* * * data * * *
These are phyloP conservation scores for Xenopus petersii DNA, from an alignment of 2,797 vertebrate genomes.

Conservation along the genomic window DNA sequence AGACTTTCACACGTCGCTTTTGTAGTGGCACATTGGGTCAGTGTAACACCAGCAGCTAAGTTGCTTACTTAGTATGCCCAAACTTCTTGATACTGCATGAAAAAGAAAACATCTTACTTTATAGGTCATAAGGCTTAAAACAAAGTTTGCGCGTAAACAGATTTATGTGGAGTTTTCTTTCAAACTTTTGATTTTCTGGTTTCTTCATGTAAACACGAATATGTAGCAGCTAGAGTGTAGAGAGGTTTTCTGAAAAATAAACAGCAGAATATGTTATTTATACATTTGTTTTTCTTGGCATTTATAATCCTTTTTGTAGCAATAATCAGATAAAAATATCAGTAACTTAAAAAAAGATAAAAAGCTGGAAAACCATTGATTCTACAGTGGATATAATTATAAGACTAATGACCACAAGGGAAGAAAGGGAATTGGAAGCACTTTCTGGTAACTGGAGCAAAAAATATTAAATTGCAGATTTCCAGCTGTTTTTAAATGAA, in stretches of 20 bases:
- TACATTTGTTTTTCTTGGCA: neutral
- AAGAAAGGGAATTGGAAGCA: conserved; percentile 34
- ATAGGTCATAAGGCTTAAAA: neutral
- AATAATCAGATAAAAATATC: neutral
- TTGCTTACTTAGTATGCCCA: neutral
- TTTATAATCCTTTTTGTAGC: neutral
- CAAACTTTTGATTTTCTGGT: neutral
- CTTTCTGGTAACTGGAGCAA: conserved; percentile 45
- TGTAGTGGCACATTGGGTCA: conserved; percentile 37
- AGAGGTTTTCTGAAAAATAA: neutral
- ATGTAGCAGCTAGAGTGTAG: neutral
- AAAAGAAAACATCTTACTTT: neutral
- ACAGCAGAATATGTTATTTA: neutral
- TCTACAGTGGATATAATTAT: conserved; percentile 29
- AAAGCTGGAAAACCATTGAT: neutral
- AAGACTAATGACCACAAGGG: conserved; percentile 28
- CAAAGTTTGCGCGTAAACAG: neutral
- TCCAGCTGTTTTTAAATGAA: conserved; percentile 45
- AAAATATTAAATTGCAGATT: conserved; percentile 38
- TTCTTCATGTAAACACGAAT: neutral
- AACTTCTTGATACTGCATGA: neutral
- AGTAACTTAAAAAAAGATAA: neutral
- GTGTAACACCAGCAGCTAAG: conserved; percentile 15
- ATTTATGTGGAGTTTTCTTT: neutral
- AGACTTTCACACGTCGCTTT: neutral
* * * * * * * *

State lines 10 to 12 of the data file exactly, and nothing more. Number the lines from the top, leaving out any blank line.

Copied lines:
- CTTTCTGGTAACTGGAGCAA: conserved; percentile 45
- TGTAGTGGCACATTGGGTCA: conserved; percentile 37
- AGAGGTTTTCTGAAAAATAA: neutral